Insurance company plans to replace words like ‘energetic’ and ‘enthusiastic’ in job descriptions to encourage older applicants

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  • An insurance group is replacing words like “enthusiastic” on job postings to make them more inclusive.
  • Phoenix Group wants to avoid words that might be perceived as appealing only to younger workers.

An insurance company is changing the way it formulates job applications, replacing words like “energetic”, “enthusiastic” and “innovative” to avoid putting off older workers.

Phoenix Group, one of the UK’s largest insurers, wants to avoid words that could be perceived as appealing only to young workers. He hopes the move will encourage more people over 50 to apply.

Labor shortages, along with a general shift in the mindset of many workers, are causing companies to re-evaluate how they retain employees and which talent pools they recruit from.

Experts, backed by research, warn that the wording used in job descriptions matters. They said if it seemed biased, it could prevent people from applying and discriminate against talent from underrepresented backgrounds.

A Phoenix Group spokesperson told Insider that words like “enthusiastic” can deter people from applying, if they feel like it’s aimed at a younger generation and feel left out.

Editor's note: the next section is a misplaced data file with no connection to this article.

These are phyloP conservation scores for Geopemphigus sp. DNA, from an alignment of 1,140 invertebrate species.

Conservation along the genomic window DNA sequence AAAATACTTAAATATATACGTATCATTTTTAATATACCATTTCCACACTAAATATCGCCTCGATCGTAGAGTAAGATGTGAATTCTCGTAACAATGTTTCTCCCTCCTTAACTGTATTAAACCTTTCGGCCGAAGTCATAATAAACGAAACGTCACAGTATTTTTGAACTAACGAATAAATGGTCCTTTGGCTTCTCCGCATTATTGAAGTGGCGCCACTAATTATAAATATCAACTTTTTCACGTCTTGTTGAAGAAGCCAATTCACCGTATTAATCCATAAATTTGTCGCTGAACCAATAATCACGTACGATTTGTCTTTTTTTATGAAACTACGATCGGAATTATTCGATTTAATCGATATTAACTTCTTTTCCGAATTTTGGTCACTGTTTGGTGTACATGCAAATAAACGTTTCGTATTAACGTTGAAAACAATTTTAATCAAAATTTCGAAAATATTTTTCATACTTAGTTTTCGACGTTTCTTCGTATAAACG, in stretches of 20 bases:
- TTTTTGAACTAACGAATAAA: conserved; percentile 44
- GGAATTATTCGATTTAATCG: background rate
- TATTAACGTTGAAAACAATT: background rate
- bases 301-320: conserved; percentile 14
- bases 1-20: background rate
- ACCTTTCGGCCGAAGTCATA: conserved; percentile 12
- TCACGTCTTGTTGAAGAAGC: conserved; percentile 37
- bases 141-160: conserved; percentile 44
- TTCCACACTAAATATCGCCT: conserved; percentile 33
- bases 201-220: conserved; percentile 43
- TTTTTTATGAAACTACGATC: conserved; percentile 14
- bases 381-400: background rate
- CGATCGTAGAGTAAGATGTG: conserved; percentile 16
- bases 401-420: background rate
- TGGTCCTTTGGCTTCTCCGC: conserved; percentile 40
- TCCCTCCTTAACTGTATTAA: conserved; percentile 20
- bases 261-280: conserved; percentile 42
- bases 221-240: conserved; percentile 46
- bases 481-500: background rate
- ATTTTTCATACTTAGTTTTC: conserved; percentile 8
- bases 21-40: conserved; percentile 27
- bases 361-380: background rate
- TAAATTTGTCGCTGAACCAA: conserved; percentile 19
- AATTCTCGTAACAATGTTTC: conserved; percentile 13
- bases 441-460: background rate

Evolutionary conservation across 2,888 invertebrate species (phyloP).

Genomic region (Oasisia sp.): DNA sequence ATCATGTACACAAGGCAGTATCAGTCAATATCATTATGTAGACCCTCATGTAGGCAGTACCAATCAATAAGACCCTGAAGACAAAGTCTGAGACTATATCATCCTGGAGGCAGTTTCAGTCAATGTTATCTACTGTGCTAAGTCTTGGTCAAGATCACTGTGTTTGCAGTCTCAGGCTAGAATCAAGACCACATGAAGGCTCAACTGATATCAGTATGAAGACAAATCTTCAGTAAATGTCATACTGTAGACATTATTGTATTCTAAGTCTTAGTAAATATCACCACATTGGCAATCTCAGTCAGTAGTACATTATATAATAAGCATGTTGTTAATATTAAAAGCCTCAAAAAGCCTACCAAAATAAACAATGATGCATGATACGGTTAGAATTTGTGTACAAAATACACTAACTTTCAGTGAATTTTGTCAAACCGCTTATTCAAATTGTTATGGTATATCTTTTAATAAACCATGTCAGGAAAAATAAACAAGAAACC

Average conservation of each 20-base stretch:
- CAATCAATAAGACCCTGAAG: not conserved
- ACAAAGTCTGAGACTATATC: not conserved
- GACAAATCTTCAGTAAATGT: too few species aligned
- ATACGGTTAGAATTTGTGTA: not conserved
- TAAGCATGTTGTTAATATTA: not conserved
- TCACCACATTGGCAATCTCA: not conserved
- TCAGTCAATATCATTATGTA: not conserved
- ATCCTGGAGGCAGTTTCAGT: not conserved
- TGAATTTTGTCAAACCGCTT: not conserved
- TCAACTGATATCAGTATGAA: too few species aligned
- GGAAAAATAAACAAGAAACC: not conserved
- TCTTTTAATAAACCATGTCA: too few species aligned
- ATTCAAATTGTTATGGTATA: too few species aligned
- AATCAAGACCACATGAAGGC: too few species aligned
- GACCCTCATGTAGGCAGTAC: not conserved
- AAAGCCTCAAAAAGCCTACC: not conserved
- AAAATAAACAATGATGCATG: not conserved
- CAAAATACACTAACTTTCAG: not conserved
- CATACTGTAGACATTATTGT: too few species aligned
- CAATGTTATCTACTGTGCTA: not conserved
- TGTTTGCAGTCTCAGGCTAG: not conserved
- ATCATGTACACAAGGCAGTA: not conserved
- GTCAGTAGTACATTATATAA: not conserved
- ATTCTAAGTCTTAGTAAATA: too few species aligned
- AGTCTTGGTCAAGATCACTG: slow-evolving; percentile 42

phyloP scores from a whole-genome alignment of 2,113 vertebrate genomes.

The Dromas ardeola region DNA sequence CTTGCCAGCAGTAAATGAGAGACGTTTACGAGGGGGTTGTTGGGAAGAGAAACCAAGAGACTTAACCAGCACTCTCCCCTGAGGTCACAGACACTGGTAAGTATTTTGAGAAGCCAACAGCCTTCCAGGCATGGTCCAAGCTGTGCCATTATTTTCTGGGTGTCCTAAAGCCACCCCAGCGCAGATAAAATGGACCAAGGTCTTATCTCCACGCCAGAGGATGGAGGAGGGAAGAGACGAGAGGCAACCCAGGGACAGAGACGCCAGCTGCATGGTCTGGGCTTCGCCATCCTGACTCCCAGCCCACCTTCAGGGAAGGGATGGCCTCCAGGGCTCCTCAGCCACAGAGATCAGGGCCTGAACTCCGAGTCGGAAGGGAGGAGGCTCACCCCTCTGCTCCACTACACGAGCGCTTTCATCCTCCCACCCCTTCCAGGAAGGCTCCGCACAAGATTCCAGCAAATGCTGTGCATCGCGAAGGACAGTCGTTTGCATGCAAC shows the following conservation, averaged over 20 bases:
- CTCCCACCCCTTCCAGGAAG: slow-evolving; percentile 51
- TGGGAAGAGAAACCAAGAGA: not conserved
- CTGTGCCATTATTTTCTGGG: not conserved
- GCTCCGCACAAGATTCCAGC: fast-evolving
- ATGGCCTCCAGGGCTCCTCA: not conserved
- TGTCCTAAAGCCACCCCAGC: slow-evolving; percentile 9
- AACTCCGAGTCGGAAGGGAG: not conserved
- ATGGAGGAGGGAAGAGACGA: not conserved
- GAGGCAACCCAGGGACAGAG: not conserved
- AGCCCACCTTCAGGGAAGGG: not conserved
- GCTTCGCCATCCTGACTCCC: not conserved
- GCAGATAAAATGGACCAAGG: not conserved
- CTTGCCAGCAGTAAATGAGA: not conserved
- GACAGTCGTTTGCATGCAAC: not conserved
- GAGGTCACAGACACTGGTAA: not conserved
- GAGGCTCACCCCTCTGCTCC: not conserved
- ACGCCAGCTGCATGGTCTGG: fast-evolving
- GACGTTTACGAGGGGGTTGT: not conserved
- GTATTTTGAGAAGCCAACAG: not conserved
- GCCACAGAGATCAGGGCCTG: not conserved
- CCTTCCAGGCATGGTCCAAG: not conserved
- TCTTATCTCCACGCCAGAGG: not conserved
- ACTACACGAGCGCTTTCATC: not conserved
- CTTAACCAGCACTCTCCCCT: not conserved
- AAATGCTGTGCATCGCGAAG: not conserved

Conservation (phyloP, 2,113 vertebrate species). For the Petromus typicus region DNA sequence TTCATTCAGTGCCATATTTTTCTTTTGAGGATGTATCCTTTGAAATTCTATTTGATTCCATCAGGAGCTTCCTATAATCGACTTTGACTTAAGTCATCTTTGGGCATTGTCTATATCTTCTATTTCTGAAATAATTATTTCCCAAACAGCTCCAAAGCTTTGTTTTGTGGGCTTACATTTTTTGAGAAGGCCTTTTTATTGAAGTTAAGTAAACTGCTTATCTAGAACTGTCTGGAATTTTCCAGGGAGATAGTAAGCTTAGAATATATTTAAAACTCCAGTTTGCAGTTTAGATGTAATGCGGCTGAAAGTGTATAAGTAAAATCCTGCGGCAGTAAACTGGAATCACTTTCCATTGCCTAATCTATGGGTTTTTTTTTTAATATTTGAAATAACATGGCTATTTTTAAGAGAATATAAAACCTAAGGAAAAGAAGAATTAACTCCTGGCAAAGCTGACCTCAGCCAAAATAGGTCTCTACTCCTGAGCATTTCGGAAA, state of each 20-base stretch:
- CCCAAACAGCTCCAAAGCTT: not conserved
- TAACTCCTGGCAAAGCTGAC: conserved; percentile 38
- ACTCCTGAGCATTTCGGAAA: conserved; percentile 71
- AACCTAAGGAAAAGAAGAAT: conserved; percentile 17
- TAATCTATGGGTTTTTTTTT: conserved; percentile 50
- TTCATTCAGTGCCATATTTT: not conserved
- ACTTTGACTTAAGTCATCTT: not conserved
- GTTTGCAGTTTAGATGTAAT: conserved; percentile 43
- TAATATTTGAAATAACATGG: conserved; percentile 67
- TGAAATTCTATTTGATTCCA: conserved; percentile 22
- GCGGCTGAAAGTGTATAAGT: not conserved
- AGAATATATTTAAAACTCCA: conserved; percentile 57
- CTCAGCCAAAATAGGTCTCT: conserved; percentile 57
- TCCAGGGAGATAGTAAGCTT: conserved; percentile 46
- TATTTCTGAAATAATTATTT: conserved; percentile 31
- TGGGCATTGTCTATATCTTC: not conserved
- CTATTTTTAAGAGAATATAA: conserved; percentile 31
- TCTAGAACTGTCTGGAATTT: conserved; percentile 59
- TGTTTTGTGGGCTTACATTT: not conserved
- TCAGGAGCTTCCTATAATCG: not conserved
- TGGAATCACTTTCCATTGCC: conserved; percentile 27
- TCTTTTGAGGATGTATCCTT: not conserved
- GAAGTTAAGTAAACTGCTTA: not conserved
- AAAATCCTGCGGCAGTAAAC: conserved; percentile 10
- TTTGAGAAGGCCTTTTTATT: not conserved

“We have not made the decision to ban specific words, but we will seek to replace words such as ‘innovative’ with specific skills such as ‘bringing new ideas’ or ‘problem-solving’,” they said. they stated.

Phoenix’s decision is part of a larger effort to eliminate bias from his recruitment to treat. Measures include analyzing claims of gender or ethnic bias, the spokesperson said.

The company also plans to ensure that the ads are shown more widely so that they are not only seen by young people.

Phoenix Group employs 7,000 people in the UK, 44% of whom are over 45.

In 2017, its CEO Andy Briggs was named the UK Government’s Business Champion for Older Workers, a voluntary role that involves raising awareness and helping companies hire and retrain older workers.

As people’s working lives get longer, there have been frequent calls to tackle ageism, which many people say they feel when applying for jobs.

A 2021 report by the over-50s interest group AARP estimated that the exclusion of older workers could cost the US economy nearly $4 trillion by 2050.

These concerns have been exacerbated by the pandemic, which has seen many people over the age of 50 leave the workforce prematurely, either by choice or due to other factors such as poor health or family responsibilities.

Another British insurance company, Saga, announced in December that it was giving employees paid leave when their grandchildren are born. Others, including fashion e-tailer ASOS, have started offering paid leave to staff going through menopause.

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